Expelling a saint
Australian missionary Sr. Patricia Fox was finally kicked out of the Philippines. The government could not stop the 71-year-old nun from protesting against injustices committed against Filipino minorities and the poor. Thus, savvy lawyers at the behest of President Duterte found a way to downgrade her visa, and then let it expire. What irony! A selfless person who has spent 27 years doing good things is branded persona non grata.
Thirty-eight year ago, on March 24, 1980, 62-year-old Archbishop Oscar Romero was gunned down by government assassins, while celebrating Mass in the chapel of the Divine Providence Hospital in San Salvador. He was deemed too outspoken regarding his government’s oppression of its citizens, the silencing of its critics, and the killings of those involved in the defense of human rights.
Romero’s courage was inspiring. People flocked to his gravesite to pray for his intercession. In 1997, Pope St. John Paul II declared him a Servant of God. However, the process of his beatification was impeded by political factors. In December 2012, Pope Emeritus Benedict XVI removed impediments to Romero’s canonization. Pope Francis finally proclaimed him a saint on October 18, 2018.
St. Oscar Romero was a soft-spoken and self-effacing man, but he did not hesitate to speak out against the brutality of El Salvador’s right-wing military regime. Some of his fellow bishops criticized him, and affluent members of the ruling class, including friends, became hostile toward him.
Yet, the murder of civilian leaders, the massacre of farm workers, the shutting down of radio stations and printing presses, etc. compelled Romero to confront the government’s abuses. When he was warned that priests and bishops should not get involved in politics, Romero argued that taking a stand for social justice was consistent with living the Gospel and “fulfilling (his) mission in the politics of the common good.”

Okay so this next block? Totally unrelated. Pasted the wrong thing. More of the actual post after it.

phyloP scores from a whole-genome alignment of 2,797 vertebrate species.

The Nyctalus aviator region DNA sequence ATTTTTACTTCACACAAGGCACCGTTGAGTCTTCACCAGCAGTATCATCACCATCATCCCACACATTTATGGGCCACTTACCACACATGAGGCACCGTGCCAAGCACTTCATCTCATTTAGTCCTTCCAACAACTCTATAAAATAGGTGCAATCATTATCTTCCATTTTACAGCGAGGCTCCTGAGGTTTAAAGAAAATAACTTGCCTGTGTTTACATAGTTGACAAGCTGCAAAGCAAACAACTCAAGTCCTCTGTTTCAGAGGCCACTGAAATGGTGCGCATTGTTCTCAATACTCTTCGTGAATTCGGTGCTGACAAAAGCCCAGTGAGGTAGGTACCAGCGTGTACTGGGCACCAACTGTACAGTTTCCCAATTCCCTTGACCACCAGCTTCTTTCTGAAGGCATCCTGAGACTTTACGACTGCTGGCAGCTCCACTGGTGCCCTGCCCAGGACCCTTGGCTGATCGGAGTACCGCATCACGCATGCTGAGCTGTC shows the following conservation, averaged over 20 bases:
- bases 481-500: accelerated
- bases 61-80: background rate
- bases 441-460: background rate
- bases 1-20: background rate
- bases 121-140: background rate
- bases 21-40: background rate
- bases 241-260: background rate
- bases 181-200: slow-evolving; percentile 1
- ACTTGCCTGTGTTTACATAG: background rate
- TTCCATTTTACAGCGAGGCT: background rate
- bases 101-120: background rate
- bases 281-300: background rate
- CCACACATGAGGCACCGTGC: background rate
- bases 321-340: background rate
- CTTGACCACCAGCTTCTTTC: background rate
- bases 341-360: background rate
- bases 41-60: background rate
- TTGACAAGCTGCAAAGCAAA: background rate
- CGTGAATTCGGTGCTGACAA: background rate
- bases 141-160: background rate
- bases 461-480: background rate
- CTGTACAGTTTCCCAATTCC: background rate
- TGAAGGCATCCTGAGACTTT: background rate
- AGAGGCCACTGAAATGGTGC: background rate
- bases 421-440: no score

The government-controlled media lambasted Romero. Churches were desecrated. His priests and catechists were killed. But Romero continued to be “a voice for the voiceless and a defender of the rights of the poor.” In a pastoral letter, Romero pointed out that the Church should be “in solidarity with (the poor), running the risks they run, enduring the persecution that is their fate, ready to give the greatest possible testimony to its love by defending and promoting those who were first in Jesus’ love.”
Archbishop Romero pleaded with the military to stop the killings, to refuse orders that broke God’s laws: “In the name of God, in the name of the suffering people whose cries rise to heaven more loudly each day, I implore you, I beg you, I order you in the name of God: stop the repression.”
It is not hard to draw similarities between St. Oscar Romero and Sr. Patricia Fox. Both, gentle and soft spoken souls, but fierce in their criticism of government-sanctioned death squads.
Some contend that Sr. Patricia Fox should remain in the chapel, stay out of trouble and confine herself to praying. These attitudes hark back to primitive times when religion was seen as ensconced within the four walls of a church. Vatican II has clarified such misconception. Christianity and authentic spirituality actually invite all of us, clergy and laity alike, to engage in everyday life. Yes, even in politics.
Trailblazers like Dorothy Day, Dietrich Bonhoeffer and others have shown us how to open the doors of the chapel so that Christ’s presence extends to the public square, the marketplace, and beyond.
Christ’s parable of the Good Samaritan clearly enjoins us to stop, roll up our sleeves and actively help the wounded— not just walk by in silence and recite prayers for our poor brethren, in solitude.
Indeed, it is not enough to attend liturgy, pray the rosary, say our novenas. And then look away when our brothers and sisters are mistreated by a government that does not value human dignity.
Ora et labora– prayers and deeds. Not one or the other. But both.
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